Reports have shown a spike in drug overdoses during the start of the pandemic. Why is this happening? And what can be done to prevent this?

Overdose-related cardiac arrests rose sharply during April 2020, reaching 74.1 per 100 000 EMS activations (123.4% above baseline) by May 4. Overdose-related cardiac arrests subsequently decreased but remained elevated, reaching 48.7 per 100 000 EMS activations (53.7% above baseline) by July 27. Overall, through August 1, overdose-related cardiac arrests in 2020 totaled 49.5 per 100 000 EMS activations (48.5% above baseline).”

Why the Giant Spike in Overdoses?

The majority of US citizens are staying at home and working from home. On the side of prescribed medications, most physicians are doing facetime or zoom appointments unless it’s a serious emergency, or needs to be hands-on.

Some patients are not being fully assessed and prescribed their medication. Pain and sleep medications can easily be overused or misdiagnosed leading to drug overdoses.

More social isolation leads to more solitary use of drugs. Usually, drugs are seen as something done at parties or with groups but with gatherings being banned it’s harder to catch overdoses. Not required to actually go into a place of employment opens and easier access to drugs.  

Gut Microbe Disturbance Linked to Major Depressive Disorder

Gut Microbe Disturbance Linked to Major Depressive Disorder

Gut Microbe Disturbance Linked to Major Depressive Disorder

A team of researchers from institutions in China and the U.S reports a link between human Gut microbiome disturbances and major depressive disorder. 

Brain-gut-microbiota

The gut microbiota interacts with the host via neuroimmune, neuroendocrine, and neural pathways. These pathways are components of the brain-gut-microbiota axis and preclinical evidence suggests that the microbiota can recruit this bidirectional communication system to modulate brain development, function, and behavior.

The gut bacterial microbiome has gained great attention. It has been hypothesized to play a critical role in the onset of various neuropsychiatric disorders such as Parkinson’s disease, autism, and bipolar disorder.

What is Major Depressive Disorder (MDD)?

Depression is a mood disorder that causes persistent feelings of sadness and loss of interest. MDD is clinical depression, it affects how you think, feel, and behave, which leads to a variety of emotional and physical problems [1]

The gut microbiome, a vital and direct environmental contributor to central nervous system development, consists of a vast bacterial and viral community that can significantly influence host health and disease.

It is believed that depression is simply from having too much or too little of certain brain chemicals. In this new effort of research, the researchers suggest they have found evidence that links MDD symptoms with the gut microbiome. 

Fecal Transplantation Experiment

Using fecal transplantation experiments, one study has further shown that transplanting the “MDD microbiota” into germ-free mice or microbiota-depleted rats can induce depression-like behaviors in recipient animals, which clarifies the causal role of the gut microbiome in MDD onset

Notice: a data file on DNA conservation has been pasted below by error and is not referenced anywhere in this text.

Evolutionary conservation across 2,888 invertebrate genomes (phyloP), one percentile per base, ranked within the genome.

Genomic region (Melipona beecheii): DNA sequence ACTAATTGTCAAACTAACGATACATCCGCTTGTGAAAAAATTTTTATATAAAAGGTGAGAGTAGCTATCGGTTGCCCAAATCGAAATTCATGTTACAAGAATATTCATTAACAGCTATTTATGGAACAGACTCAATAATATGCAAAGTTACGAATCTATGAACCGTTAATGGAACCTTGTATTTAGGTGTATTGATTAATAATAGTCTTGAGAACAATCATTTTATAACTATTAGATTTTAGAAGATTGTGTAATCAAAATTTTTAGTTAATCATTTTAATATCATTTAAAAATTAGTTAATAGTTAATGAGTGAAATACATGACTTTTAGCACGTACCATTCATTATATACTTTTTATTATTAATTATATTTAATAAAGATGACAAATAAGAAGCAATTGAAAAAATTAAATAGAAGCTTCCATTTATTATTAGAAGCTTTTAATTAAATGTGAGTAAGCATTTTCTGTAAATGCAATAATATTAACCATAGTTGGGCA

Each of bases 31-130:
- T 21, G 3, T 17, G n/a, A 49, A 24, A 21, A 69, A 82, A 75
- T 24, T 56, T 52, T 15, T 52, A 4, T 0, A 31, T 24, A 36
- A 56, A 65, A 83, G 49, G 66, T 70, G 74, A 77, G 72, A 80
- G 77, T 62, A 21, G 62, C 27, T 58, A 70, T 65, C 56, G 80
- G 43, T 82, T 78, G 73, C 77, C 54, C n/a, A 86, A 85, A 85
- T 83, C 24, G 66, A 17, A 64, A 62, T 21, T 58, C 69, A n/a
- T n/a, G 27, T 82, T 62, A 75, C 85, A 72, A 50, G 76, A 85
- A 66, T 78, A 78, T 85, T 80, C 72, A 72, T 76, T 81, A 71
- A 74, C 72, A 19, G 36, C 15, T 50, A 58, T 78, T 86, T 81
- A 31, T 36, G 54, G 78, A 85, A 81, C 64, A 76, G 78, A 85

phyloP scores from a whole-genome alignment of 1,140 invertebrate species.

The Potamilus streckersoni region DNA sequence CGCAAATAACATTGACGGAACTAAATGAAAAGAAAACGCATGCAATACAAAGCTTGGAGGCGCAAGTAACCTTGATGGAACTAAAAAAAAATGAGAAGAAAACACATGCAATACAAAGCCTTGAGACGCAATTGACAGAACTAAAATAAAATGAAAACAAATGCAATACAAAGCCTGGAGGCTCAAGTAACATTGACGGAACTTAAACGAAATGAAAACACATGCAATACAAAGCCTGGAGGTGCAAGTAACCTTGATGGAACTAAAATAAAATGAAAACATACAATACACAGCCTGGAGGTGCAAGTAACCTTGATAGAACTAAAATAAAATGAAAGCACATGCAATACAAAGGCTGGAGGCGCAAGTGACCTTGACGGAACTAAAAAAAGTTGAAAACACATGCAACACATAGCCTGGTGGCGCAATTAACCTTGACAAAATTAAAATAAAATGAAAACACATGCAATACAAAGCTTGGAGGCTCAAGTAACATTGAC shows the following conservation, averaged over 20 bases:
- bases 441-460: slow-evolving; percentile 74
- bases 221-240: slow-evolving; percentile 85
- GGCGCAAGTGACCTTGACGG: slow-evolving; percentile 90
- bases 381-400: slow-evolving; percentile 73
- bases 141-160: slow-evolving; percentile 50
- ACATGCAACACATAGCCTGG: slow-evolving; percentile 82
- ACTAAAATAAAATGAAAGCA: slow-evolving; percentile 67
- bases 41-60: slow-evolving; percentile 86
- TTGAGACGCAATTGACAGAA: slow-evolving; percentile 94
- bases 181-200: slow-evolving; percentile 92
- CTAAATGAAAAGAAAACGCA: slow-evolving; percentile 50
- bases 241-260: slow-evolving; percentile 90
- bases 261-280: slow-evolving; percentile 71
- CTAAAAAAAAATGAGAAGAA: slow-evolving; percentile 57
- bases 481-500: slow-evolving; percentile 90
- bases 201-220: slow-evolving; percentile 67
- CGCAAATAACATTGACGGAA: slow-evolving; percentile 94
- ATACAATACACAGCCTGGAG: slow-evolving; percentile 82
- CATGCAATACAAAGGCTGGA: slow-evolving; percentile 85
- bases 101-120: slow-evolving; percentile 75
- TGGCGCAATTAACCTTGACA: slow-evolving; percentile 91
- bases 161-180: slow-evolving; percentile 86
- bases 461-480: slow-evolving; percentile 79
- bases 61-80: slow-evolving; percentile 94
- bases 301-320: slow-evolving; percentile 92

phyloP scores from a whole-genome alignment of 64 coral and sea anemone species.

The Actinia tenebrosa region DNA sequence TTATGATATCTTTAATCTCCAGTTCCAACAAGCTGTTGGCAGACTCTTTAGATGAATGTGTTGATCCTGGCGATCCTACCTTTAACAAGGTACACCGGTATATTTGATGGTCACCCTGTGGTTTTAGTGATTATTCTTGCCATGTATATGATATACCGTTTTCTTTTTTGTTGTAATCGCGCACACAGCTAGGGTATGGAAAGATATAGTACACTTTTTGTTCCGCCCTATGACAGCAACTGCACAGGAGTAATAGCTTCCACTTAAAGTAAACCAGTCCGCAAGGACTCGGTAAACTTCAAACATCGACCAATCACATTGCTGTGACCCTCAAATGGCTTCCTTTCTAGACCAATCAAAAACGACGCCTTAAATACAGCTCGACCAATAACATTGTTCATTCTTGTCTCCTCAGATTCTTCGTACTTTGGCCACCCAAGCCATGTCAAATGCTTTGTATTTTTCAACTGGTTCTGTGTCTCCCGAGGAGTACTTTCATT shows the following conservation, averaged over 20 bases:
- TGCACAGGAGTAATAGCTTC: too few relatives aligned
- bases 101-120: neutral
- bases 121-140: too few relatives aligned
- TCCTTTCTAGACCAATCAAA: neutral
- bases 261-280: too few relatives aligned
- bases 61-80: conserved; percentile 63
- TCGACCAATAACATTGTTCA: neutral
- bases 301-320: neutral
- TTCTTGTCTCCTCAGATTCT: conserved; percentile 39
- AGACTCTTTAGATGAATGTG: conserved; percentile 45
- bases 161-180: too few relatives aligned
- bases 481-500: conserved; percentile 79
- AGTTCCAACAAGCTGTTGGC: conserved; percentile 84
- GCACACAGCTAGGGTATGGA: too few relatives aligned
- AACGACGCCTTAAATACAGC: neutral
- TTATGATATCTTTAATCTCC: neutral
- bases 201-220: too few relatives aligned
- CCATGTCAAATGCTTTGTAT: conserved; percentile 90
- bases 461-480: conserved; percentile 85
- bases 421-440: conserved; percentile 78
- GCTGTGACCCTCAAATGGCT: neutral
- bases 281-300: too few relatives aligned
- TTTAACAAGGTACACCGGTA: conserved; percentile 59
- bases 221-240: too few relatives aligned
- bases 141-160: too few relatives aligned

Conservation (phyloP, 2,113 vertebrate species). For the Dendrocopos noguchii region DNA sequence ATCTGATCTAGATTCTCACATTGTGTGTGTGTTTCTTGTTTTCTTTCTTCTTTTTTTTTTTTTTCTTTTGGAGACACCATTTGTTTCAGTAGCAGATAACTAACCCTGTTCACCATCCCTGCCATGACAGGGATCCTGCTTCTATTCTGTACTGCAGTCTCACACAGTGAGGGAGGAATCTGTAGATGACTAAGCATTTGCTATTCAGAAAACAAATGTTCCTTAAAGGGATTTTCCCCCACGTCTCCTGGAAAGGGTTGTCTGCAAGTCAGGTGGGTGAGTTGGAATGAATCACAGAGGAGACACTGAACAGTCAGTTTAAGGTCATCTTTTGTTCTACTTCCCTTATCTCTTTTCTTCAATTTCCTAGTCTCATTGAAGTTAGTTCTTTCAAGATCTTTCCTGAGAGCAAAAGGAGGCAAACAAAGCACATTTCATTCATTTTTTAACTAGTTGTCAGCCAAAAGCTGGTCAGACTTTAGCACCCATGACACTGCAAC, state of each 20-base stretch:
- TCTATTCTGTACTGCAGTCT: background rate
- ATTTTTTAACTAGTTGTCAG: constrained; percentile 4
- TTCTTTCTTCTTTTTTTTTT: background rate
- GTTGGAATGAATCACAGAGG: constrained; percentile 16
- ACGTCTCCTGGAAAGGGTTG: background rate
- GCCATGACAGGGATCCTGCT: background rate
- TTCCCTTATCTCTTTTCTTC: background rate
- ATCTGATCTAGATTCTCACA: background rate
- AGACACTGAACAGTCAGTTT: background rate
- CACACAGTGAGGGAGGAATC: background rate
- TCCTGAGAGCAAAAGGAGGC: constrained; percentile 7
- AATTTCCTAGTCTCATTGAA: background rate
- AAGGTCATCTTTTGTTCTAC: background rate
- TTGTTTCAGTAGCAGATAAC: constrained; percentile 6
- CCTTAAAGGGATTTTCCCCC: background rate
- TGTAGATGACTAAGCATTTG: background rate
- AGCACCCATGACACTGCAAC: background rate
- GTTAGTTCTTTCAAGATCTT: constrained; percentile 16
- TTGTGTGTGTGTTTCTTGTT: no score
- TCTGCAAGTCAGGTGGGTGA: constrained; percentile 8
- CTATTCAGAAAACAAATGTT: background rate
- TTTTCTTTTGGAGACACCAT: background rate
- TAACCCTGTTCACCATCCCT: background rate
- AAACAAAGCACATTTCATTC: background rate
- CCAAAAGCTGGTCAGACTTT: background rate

Results

The research involved 311 Fecal samples from 156 people with MDD and 155 people that did not have the disorder. 

Each sample underwent genetic analysis (whole-genome shotgun metagenomic and untargeted metabolomic methods) to identify microbes and other material found in samples. Metagenomic analysis, gas chromatography-mass spectrometry (GC-MS)–based fecal metabolomics analysis were also performed. 

What was found: 3 bacteriophages, 47 bacterial species, and 50 fecal metabolites showing notable differences in abundance between MDD patients and healthy controls. Patients with MDD were mainly characterized by increased abundance of the genus Bacteroides and decreased abundance of the genera Blautia and Eubacterium. These multilevel omics alterations generated a characteristic MDD coexpression network.

A gene co-expression network (GCN) is an undirected graph, where each node corresponds to a gene, and a pair of nodes is connected with an edge if there is a significant co-expression relationship between them.

The team also noted that higher levels of Bacteroides in the microbiome might help to explain why so many MDD patients have heightened levels of cytokines and associated inflammation compared to the general populace. 

Currently, we diagnose MDD in patients throughout the interview process, is it possible in the future we can test the presence of certain elements in the gut microbe as a part of screening efforts to confirm the disorder [2].

 

 

 

Let’s Talk About Vaccines

Let’s Talk About Vaccines

Let’s talk Vaccines

Pfizer released their emergency vaccine to the public, those being first responders last week. Nurses and healthcare officials flood the vaccination centers in their hospitals, how do we know? It’s all over Instagram, with nurses showing their support for the CN-19 vaccine.

Moderna has now released its vaccine with government approval to the public as part of President Trump’s operation warp speed. Both vaccines require 2 doses, Pfizer 21 days apart and Moderna 28 days apart.

Do vaccines work?

Data documenting the number of cases of disease before and after the introduction of a vaccine, however, demonstrate that vaccines are responsible for the largest drops in disease rates. Measles cases numbered anywhere from 300,000 to 800,000 a year in the United States between 1950 and 1963, when a newly licensed measles vaccine went into use. By 1965, U.S. measles cases were beginning a dramatic drop. I

n 1968 about 22,000 cases were reported (a drop of 97.25% from the height of 800,000 cases in just three years); by 1998, the number of cases averaged about 100 per year or less. A similar post-vaccination drop occurred with most diseases for which they are available [1].

Flu Vaccine Effectiveness:

 

Year Vaccinated Percentage effective
2004 10%
2005 21%
2006 52%
2007 37%
2008 41%
2009 56%
2010 60%
2011 47%
2012 49%
2013 52%
2014 19%
2015 48%
2016 40%
2017 38%
2018 29%
2019 45%